Contextual Problem Solving
• Not more traditional word problems
• Placing mathematical lessons into settings
• Giving students a reason to learn the skill
• Motivating students
Example
• You must select one spinner. Both spinners above will be spun once.
• The spinner with the higher number showing wins \$1,000,000 for that person.
• Which spinner will you select?
Spinner Example

4

5

6

5

8

5

4

9

6

9

8

9

Constructivist Approach
• Allow students to develop their own meanings in mathematics first, then build on those meanings.
• ENGAGE students to be active learners with hands-on cooperative learning activities
Crossing the River
• 8 adults and 2 children need to cross a river and they have one small boat only available. The boat can hold ONLY:
• One or two children
• How many one-way trips does it take for all 8 adults and 2 children to cross?
Calculators & Technology
• Calculators allowed on 100% of GEPA & HSPA
• Calculators allowed on 90% of the points on the NJASK3 & 4
• Calculators allowed on 100% of the SAT
• BSI and Special Education should be even more strongly encouraged to use calculators
NSF funded curriculum projects
• Elementary: Everyday Math, Investigations, and Trailblazers
• Middle: Connected Math, Math-in-Context, MathThematics, & MathScapes
• High School: IMP, Core-Plus, SIMMS, Arise, & CPM
Research
• USDOE Exemplary & Promising mathematics programs (1999)
• Standards-Based School Mathematics Curricula, edited by Senk & Thompson, published by LEA (2003)
Success Factors
• Teachers (what they know, believe and do)
• Teachers Professional Development and Ongoing Support
• Time on mathematics
Professional Development
• Intensive, Sustained, and Ongoing
• 60 PD hours for new curriculum
• Content knowledge focused
• Pedagogical demonstrations
• Lesson Study
2006 NJ Assessment Data
• 6 non-calculator items (1/2 pt each)
• 21 MC - calculator allowed - 1 pt each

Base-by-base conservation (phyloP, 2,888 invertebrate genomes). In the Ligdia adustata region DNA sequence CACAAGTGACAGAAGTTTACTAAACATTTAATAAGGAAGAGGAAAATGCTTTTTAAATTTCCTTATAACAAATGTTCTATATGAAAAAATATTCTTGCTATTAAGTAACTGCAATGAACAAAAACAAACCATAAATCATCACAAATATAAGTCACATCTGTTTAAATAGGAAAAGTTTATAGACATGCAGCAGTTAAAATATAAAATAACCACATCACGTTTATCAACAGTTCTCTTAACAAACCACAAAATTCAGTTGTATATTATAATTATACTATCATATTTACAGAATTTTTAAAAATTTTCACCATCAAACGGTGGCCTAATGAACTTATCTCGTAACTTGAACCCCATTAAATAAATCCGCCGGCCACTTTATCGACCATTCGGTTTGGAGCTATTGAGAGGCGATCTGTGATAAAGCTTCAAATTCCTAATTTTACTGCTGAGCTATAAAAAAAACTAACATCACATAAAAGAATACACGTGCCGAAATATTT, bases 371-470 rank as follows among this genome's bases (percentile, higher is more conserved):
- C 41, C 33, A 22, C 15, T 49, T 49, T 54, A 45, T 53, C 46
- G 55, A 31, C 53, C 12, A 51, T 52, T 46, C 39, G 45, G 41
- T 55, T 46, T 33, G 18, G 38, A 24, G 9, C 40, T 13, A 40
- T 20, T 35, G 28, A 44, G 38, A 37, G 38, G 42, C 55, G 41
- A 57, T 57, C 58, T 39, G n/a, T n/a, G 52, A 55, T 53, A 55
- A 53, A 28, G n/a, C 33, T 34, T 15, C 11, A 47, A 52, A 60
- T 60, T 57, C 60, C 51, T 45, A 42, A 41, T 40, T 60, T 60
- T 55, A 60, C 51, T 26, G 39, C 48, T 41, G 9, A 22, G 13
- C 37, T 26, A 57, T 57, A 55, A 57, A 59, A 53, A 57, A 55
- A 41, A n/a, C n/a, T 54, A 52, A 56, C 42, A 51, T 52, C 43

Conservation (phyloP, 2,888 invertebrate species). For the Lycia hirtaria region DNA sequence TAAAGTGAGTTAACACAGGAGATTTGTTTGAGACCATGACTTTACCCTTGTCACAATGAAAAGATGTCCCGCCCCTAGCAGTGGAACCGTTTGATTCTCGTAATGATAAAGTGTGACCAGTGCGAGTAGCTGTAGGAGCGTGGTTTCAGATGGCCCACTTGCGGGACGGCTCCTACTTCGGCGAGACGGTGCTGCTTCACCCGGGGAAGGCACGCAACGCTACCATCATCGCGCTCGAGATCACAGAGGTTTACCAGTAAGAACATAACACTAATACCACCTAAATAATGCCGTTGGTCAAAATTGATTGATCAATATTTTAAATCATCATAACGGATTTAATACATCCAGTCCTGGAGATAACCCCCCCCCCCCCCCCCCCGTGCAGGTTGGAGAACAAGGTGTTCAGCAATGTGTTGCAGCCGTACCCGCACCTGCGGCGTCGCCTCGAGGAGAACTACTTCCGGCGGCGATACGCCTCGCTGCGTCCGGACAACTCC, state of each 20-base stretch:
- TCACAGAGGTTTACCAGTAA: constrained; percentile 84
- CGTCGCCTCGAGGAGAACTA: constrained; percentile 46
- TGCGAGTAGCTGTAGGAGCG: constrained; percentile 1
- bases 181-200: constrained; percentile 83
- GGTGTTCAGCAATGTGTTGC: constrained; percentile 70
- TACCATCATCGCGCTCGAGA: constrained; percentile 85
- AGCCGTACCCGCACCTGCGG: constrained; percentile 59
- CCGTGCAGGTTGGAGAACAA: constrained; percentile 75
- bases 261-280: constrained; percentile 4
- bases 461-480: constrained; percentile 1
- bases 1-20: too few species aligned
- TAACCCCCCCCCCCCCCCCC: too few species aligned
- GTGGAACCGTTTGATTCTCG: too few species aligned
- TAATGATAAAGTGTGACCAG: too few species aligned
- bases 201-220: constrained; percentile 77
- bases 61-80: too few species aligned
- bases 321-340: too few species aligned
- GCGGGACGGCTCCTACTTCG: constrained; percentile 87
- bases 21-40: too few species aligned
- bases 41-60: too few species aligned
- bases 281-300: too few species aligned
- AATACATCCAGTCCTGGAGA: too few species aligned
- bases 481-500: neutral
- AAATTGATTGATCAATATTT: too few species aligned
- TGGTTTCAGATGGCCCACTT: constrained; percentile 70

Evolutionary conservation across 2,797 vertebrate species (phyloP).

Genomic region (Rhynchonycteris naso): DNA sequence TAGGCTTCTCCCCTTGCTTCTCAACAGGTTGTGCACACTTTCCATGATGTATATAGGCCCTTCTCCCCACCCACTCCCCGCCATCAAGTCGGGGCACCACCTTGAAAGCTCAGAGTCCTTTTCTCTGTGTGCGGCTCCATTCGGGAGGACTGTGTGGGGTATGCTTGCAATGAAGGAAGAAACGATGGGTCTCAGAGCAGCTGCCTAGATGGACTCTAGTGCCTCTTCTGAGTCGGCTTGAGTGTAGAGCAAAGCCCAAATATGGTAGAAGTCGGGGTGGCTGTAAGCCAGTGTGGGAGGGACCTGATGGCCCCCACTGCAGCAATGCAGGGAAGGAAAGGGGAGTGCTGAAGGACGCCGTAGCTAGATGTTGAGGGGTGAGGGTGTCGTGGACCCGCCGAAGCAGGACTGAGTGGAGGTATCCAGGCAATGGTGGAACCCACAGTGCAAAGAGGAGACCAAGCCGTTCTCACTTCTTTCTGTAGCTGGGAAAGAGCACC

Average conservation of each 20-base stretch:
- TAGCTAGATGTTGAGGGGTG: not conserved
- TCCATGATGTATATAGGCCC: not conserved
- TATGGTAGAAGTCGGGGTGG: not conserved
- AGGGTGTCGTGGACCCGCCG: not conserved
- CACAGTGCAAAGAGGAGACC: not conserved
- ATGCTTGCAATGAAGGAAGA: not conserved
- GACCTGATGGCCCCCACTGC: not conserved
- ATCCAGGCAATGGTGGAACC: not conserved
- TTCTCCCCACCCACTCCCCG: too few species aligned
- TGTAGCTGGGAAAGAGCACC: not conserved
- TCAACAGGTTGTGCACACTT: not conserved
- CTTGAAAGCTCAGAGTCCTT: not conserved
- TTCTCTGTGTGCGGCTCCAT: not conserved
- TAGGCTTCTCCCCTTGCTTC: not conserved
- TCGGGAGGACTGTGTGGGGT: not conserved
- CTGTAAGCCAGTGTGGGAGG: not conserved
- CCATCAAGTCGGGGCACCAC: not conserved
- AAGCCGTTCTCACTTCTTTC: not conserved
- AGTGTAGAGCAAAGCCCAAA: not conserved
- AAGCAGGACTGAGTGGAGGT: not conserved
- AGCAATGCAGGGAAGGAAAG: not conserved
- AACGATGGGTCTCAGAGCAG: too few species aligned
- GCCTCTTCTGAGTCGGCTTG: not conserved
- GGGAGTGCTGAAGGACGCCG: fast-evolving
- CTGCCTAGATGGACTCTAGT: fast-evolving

• 3 Open-ended - 3 pts each
• 14 out of 33 points is a passing score
2006 NJ Assessment Data
• 8 non-calculator items (1/2 pt each)
• 24 MC - calculator allowed - 1 pt each
• 5 Open-ended - 3 pts each
• 17.5 out of 43 points is a passing score
• NJASK5 JPM was 18/39 (46%)
• NJASK 6 JPM was 17/39 (44%)
• NJASK 7 JPM was 13/39 (33%)
• 10 pts per cluster (one cluster with 9 pts)
2006 NJ Assessment Data
• GEPA
• All items allow a calculator
• 30 Multiple choice items - 1 pt each
• 6 Open-ended - 3 pts each
• 25 out of 48 points is a passing score
2006 NJ Assessment Data
• HSPA
• All items allow a calculator
• 30 Multiple choice items - 1 pt each
• 6 Open-ended - 3 pts each
• 20.5 out of 48 points is a passing score
Implications & Inferences
• NJ Assessments are rigorous and conceptual
• NJ Math Standards are well aligned with NJ assessments
• Most districts have a well aligned curriculum
• Then, what’s wrong?
Typical Questions
• What’s wrong with these kids?
• Why won’t they buckle down and get serious?
• Why aren’t they supported at home?
• Why aren’t the 1st and 2nd grade teachers preparing them?
Changing the Questions
• What will students likely take away from the activity?
• How is the mathematical idea developed?
• What is the nature of the work of students?
• What is the role of the teacher?
Characteristics of a good mathematics program
• CONCEPTUAL
• CONTEXTUAL
• CONSTUCTIVISM
• COMPUTATION
• TEST-PREP
Thank You

Dr. Eric Milou

Rowan University

milou@rowan.edu